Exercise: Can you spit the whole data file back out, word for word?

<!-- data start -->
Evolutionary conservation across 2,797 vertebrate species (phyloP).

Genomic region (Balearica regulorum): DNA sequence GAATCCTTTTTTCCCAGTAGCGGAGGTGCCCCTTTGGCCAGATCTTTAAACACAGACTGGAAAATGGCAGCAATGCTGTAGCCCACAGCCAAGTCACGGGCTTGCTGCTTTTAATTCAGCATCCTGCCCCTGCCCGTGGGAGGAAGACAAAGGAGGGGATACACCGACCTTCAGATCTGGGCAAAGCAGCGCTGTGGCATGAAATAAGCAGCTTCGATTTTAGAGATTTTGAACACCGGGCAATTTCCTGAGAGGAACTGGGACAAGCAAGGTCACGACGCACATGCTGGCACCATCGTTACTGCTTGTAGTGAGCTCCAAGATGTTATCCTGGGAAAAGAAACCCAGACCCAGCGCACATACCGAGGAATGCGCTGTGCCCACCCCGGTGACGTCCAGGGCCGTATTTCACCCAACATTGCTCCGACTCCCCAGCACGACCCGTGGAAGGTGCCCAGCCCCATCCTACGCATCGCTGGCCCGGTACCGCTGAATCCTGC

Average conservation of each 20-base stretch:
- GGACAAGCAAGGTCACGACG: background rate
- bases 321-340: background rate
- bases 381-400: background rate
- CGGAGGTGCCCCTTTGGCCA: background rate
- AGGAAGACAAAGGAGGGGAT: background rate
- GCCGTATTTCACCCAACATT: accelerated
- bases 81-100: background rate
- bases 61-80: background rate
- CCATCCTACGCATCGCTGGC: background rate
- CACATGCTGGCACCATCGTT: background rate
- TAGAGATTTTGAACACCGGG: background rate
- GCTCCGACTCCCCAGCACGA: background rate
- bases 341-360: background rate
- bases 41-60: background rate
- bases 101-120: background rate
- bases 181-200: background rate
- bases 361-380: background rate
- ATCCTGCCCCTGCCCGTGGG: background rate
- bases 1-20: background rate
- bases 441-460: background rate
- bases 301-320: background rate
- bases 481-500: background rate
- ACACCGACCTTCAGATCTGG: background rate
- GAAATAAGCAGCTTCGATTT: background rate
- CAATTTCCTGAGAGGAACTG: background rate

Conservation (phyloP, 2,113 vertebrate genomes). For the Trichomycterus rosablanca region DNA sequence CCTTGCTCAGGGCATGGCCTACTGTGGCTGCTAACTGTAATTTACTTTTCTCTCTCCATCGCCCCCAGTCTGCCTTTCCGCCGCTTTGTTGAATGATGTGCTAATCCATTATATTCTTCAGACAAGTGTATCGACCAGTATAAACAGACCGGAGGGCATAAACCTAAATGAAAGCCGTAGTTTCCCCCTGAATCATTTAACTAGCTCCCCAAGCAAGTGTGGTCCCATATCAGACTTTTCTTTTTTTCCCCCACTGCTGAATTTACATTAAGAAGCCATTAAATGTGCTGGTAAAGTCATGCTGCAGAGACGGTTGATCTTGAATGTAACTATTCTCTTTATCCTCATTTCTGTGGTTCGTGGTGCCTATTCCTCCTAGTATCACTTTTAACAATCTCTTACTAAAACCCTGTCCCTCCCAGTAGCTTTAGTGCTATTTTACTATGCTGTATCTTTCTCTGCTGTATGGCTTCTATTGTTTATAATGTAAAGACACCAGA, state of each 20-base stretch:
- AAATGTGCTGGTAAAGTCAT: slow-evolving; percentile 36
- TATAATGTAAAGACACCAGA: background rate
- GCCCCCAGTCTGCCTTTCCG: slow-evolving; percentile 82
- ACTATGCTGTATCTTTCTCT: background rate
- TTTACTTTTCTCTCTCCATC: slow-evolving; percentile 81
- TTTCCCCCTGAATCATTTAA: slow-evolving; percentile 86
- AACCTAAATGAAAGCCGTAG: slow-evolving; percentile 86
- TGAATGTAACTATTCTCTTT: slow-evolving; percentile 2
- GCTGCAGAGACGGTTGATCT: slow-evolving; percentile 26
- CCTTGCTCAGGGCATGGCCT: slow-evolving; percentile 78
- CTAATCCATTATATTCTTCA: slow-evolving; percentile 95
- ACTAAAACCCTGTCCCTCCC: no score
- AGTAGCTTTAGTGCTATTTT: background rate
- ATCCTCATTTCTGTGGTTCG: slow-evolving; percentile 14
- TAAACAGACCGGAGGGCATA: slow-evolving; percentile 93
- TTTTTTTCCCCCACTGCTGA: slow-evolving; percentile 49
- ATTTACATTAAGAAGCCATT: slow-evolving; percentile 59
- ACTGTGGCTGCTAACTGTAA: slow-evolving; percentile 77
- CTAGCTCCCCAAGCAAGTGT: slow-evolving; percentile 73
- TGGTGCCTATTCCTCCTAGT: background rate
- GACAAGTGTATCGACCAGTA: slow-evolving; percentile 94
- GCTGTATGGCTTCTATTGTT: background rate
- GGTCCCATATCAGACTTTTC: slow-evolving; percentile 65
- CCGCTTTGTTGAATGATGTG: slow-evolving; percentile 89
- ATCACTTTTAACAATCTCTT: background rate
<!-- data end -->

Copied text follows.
Evolutionary conservation across 2,797 vertebrate species (phyloP).

Genomic region (Balearica regulorum): DNA sequence GAATCCTTTTTTCCCAGTAGCGGAGGTGCCCCTTTGGCCAGATCTTTAAACACAGACTGGAAAATGGCAGCAATGCTGTAGCCCACAGCCAAGTCACGGGCTTGCTGCTTTTAATTCAGCATCCTGCCCCTGCCCGTGGGAGGAAGACAAAGGAGGGGATACACCGACCTTCAGATCTGGGCAAAGCAGCGCTGTGGCATGAAATAAGCAGCTTCGATTTTAGAGATTTTGAACACCGGGCAATTTCCTGAGAGGAACTGGGACAAGCAAGGTCACGACGCACATGCTGGCACCATCGTTACTGCTTGTAGTGAGCTCCAAGATGTTATCCTGGGAAAAGAAACCCAGACCCAGCGCACATACCGAGGAATGCGCTGTGCCCACCCCGGTGACGTCCAGGGCCGTATTTCACCCAACATTGCTCCGACTCCCCAGCACGACCCGTGGAAGGTGCCCAGCCCCATCCTACGCATCGCTGGCCCGGTACCGCTGAATCCTGC

Average conservation of each 20-base stretch:
- GGACAAGCAAGGTCACGACG: background rate
- bases 321-340: background rate
- bases 381-400: background rate
- CGGAGGTGCCCCTTTGGCCA: background rate
- AGGAAGACAAAGGAGGGGAT: background rate
- GCCGTATTTCACCCAACATT: accelerated
- bases 81-100: background rate
- bases 61-80: background rate
- CCATCCTACGCATCGCTGGC: background rate
- CACATGCTGGCACCATCGTT: background rate
- TAGAGATTTTGAACACCGGG: background rate
- GCTCCGACTCCCCAGCACGA: background rate
- bases 341-360: background rate
- bases 41-60: background rate
- bases 101-120: background rate
- bases 181-200: background rate
- bases 361-380: background rate
- ATCCTGCCCCTGCCCGTGGG: background rate
- bases 1-20: background rate
- bases 441-460: background rate
- bases 301-320: background rate
- bases 481-500: background rate
- ACACCGACCTTCAGATCTGG: background rate
- GAAATAAGCAGCTTCGATTT: background rate
- CAATTTCCTGAGAGGAACTG: background rate

Conservation (phyloP, 2,113 vertebrate genomes). For the Trichomycterus rosablanca region DNA sequence CCTTGCTCAGGGCATGGCCTACTGTGGCTGCTAACTGTAATTTACTTTTCTCTCTCCATCGCCCCCAGTCTGCCTTTCCGCCGCTTTGTTGAATGATGTGCTAATCCATTATATTCTTCAGACAAGTGTATCGACCAGTATAAACAGACCGGAGGGCATAAACCTAAATGAAAGCCGTAGTTTCCCCCTGAATCATTTAACTAGCTCCCCAAGCAAGTGTGGTCCCATATCAGACTTTTCTTTTTTTCCCCCACTGCTGAATTTACATTAAGAAGCCATTAAATGTGCTGGTAAAGTCATGCTGCAGAGACGGTTGATCTTGAATGTAACTATTCTCTTTATCCTCATTTCTGTGGTTCGTGGTGCCTATTCCTCCTAGTATCACTTTTAACAATCTCTTACTAAAACCCTGTCCCTCCCAGTAGCTTTAGTGCTATTTTACTATGCTGTATCTTTCTCTGCTGTATGGCTTCTATTGTTTATAATGTAAAGACACCAGA, state of each 20-base stretch:
- AAATGTGCTGGTAAAGTCAT: slow-evolving; percentile 36
- TATAATGTAAAGACACCAGA: background rate
- GCCCCCAGTCTGCCTTTCCG: slow-evolving; percentile 82
- ACTATGCTGTATCTTTCTCT: background rate
- TTTACTTTTCTCTCTCCATC: slow-evolving; percentile 81
- TTTCCCCCTGAATCATTTAA: slow-evolving; percentile 86
- AACCTAAATGAAAGCCGTAG: slow-evolving; percentile 86
- TGAATGTAACTATTCTCTTT: slow-evolving; percentile 2
- GCTGCAGAGACGGTTGATCT: slow-evolving; percentile 26
- CCTTGCTCAGGGCATGGCCT: slow-evolving; percentile 78
- CTAATCCATTATATTCTTCA: slow-evolving; percentile 95
- ACTAAAACCCTGTCCCTCCC: no score
- AGTAGCTTTAGTGCTATTTT: background rate
- ATCCTCATTTCTGTGGTTCG: slow-evolving; percentile 14
- TAAACAGACCGGAGGGCATA: slow-evolving; percentile 93
- TTTTTTTCCCCCACTGCTGA: slow-evolving; percentile 49
- ATTTACATTAAGAAGCCATT: slow-evolving; percentile 59
- ACTGTGGCTGCTAACTGTAA: slow-evolving; percentile 77
- CTAGCTCCCCAAGCAAGTGT: slow-evolving; percentile 73
- TGGTGCCTATTCCTCCTAGT: background rate
- GACAAGTGTATCGACCAGTA: slow-evolving; percentile 94
- GCTGTATGGCTTCTATTGTT: background rate
- GGTCCCATATCAGACTTTTC: slow-evolving; percentile 65
- CCGCTTTGTTGAATGATGTG: slow-evolving; percentile 89
- ATCACTTTTAACAATCTCTT: background rate